Brexit – Where do we stand and what happens now?

Following the election result, it seems likely that the UK will leave the EU on 31 January 2020 on the terms of the revised Withdrawal Agreement (the “WA”), which was agreed at political level with the EU in October.

Given the Conservative Party majority, it is also likely that the EU (Withdrawal Agreement) Bill (the WAB) will be in substantially the same form as the bill which was introduced to the House of Commons to implement the WA and which passed its second reading before the General Election.

This note considers the next stages in the process, on the assumption that the WA is concluded. In summary, there are two key points for businesses to consider in the short and medium term:

  • The impact of the transition period from 1 February until 31 December 2020 provided for in the WA. As we explain below, during this time businesses will see little or no change (at least in legal terms).
  • What may happen at the end of the transition period? Eleven months may be insufficient time for the UK and the EU to negotiate, draft and ratify a detailed free trade agreement. There is, therefore, a risk of a “no trade deal Brexit”, which will result in the UK and the EU trading on WTO terms from 1 January 2021.

We consider each of these points in turn.

The transition period

During the transition period, most EU law (including any new legislation, case law or other changes made by the EU after exit day) will continue to apply to and in the UK in the same way as it did while the UK was a member of the EU. This means that the legal framework within which most businesses operate, including the jurisdiction of the Court of Justice of the European Union, will remain unchanged during that time. The main difference will be that, as a “third country”, the UK will no longer send or appoint representatives to EU institutions (except, on invitation, as observers) and will have little or no influence over the making of new laws.

One area of potential uncertainty is that countries with whom the EU has negotiated free trade agreements will not strictly be obliged to treat the UK as part of the EU during the transition period (although the EU will notify them that they should do so). Businesses will therefore need to be mindful of any impact on the terms of their trade with non-EU countries that are announced during the transition period.. On the other hand, the UK will be bound by obligations stemming from international agreements concluded by the EU. The terms of the WA permit the UK to negotiate, sign and ratify trade agreements with non-EU countries during the transition agreement, provided that those agreements do not come into force until after the end of the transition period (unless the EU agrees otherwise).

The WA provides for the transition period to end on 31 December 2020. Article 132 allows for a single extension of the transition period of one or two years, provided that both the EU and the UK (via the Joint Committee established by the WA) agree to this before 1 July 2020. Without such an agreement before the 1 July deadline, there will be no obvious legal mechanism for extending the transition period. Article 50 of the Treaty on the European Union, which allowed repeated extensions to the deadline for negotiating the WA, will not apply. It is important to note that extending the transition period would be a fundamentally different process from extending the Article 50 negotiating period since the UK will no longer be an EU Member State and the terms of the WA are such that there is unlikely to be an effective opportunity to do this after 1 July 2020.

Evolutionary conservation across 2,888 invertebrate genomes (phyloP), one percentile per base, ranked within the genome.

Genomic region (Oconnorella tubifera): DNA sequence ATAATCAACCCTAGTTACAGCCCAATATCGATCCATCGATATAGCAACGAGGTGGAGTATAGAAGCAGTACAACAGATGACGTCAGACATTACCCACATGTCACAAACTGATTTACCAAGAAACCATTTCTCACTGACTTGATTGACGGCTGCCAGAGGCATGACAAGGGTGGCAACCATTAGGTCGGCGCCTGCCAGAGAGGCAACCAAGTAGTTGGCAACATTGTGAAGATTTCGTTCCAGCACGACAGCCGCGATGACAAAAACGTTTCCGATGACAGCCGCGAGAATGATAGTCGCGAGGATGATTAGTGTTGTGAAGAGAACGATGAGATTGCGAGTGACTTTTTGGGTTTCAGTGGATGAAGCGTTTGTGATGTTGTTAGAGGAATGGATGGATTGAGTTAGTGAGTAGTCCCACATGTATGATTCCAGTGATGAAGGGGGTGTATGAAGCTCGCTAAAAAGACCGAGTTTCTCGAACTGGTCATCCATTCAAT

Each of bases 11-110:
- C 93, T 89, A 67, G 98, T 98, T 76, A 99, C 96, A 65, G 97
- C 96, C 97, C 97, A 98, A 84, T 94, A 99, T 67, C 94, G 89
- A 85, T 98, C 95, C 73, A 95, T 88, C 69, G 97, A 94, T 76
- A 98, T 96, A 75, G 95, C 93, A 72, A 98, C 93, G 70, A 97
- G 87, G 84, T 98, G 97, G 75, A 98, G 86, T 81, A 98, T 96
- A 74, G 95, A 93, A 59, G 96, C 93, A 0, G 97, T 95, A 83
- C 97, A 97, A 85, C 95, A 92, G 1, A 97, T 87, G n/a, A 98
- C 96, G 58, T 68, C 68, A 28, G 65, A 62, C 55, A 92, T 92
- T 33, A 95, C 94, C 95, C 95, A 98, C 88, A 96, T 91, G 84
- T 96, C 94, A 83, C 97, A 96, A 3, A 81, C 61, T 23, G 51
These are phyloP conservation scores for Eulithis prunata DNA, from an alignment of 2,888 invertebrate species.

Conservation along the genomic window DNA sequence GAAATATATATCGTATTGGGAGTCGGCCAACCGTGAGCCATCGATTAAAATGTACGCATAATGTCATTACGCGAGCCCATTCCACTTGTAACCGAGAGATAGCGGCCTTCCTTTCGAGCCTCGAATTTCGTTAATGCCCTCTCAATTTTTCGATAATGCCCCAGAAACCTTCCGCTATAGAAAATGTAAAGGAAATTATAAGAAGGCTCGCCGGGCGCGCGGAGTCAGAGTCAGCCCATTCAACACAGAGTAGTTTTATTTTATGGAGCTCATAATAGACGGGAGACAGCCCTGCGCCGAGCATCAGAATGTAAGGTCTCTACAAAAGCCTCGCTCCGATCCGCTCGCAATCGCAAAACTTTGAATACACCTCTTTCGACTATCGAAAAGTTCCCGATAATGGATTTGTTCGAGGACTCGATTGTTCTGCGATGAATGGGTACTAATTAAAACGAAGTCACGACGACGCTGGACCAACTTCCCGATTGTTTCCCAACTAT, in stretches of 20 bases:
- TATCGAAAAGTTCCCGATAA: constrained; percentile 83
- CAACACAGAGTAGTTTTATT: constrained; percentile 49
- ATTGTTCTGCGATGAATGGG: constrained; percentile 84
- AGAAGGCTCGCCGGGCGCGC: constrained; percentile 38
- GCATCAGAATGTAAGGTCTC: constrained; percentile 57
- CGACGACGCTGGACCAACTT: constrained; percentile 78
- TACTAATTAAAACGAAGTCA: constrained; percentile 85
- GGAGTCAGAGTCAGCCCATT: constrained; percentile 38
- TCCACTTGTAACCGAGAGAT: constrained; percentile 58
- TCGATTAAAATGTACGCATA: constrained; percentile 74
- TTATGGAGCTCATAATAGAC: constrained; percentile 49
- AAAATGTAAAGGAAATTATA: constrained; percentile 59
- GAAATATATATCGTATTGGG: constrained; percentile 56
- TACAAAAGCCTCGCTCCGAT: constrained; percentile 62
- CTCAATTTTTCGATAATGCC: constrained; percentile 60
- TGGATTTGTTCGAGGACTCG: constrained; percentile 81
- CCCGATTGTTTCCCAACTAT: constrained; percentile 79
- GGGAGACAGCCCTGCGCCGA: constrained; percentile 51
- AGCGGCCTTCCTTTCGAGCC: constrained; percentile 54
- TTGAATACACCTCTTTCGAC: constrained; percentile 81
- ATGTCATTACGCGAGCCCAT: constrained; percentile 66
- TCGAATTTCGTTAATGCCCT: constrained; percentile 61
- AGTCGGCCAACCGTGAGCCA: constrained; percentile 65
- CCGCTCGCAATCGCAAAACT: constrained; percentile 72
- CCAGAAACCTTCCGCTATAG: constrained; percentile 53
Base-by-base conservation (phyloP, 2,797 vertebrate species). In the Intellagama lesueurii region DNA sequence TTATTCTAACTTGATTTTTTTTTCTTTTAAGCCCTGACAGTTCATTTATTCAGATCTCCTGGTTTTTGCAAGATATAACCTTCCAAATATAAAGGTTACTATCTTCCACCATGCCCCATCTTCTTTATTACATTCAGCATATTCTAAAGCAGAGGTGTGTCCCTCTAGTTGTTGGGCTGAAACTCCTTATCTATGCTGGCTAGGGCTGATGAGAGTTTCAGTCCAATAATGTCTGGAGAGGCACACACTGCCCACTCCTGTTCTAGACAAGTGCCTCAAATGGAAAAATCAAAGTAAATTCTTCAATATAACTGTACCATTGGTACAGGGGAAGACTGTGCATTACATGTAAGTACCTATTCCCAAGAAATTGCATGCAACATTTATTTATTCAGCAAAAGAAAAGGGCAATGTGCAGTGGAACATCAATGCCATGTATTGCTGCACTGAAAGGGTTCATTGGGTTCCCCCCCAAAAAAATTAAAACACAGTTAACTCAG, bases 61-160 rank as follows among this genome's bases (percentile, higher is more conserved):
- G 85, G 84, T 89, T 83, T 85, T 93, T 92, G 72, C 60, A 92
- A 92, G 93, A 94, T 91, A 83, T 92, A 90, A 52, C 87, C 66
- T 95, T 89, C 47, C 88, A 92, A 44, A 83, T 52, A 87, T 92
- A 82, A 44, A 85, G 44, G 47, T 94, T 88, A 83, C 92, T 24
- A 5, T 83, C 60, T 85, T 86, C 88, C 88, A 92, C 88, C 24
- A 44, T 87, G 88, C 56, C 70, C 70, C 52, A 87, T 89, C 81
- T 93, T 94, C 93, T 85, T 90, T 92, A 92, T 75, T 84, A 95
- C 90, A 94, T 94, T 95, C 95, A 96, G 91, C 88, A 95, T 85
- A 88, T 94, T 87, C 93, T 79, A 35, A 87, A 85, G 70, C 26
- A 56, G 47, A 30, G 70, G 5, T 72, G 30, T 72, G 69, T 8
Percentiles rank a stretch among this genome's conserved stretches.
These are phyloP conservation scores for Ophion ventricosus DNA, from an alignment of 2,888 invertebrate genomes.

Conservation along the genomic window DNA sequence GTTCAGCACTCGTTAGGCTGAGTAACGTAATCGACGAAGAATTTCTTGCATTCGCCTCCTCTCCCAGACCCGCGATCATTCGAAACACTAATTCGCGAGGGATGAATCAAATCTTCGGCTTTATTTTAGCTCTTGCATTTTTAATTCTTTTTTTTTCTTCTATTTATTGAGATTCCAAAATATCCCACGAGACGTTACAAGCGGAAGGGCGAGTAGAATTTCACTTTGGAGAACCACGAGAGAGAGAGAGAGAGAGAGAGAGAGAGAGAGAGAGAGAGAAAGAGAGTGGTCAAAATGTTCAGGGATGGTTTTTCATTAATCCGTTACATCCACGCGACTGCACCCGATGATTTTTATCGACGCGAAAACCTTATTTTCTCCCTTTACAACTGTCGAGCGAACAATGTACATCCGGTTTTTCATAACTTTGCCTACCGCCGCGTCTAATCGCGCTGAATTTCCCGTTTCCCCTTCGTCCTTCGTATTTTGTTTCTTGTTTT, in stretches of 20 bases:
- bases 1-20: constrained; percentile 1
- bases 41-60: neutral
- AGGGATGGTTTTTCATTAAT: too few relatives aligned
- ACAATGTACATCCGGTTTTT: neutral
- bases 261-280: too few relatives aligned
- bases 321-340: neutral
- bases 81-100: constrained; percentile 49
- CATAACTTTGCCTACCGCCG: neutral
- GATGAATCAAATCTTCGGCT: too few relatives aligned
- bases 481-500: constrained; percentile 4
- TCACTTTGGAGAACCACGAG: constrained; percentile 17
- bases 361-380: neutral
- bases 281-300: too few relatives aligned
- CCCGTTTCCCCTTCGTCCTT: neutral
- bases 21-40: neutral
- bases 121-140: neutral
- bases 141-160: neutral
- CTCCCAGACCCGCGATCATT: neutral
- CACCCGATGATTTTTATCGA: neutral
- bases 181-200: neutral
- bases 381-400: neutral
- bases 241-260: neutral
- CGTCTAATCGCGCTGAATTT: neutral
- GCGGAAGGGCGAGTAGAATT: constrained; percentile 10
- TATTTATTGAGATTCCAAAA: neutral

If the transition period is extended, the UK will be required to make further contributions to the EU budget (in an amount to be negotiated by the UK and the EU) for the extended duration of the transition period. Furthermore, during an extended transition period, the UK would continue to be subject to EU rules without having any meaningful control over the making of them.

Section 132, which provides for an extension of the transition period, was in the original Withdrawal Agreement, negotiated whilst Theresa May was Prime Minister. In the recent election, the Conservative Party’s manifesto contained a commitment (in bold text) not to extend the transition period. Furthermore, whilst the WAB expressly requires Parliamentary approval to extend the transition period, no such consent is required not to request an extension.

Negotiations for future arrangements

The WA is primarily concerned with historic and transitional issues. Other than the Ireland/Northern Ireland Protocol, the WA says very little about the future relationship between the EU and the UK, which remains to be negotiated.

A non-binding framework for the future relationship between the UK and the EU is set out in the Political Declaration (PD), which was agreed at the same time as the WA. Article 17 of the PD provides that the “Parties agree to develop an ambitious, wide-ranging and balanced economic partnership. This partnership will be comprehensive, encompassing a Free Trade Agreement, as well as wider sectoral cooperation where it is in the mutual interest of both Parties”.

The UK’s negotiating position

It is worth noting that the text of the original PD, which was negotiated while Theresa May was Prime Minister, envisaged the creation of a “free trade area” as opposed to a “Free Trade Agreement”. A statement in the earlier text,that the trading relationship should be “as close as possible”, has been removed. These amendments may be largely symbolic but they are in keeping with the idea that the current government is looking for a relationship which entails less alignment with EU rules than was the case under Theresa May’s government.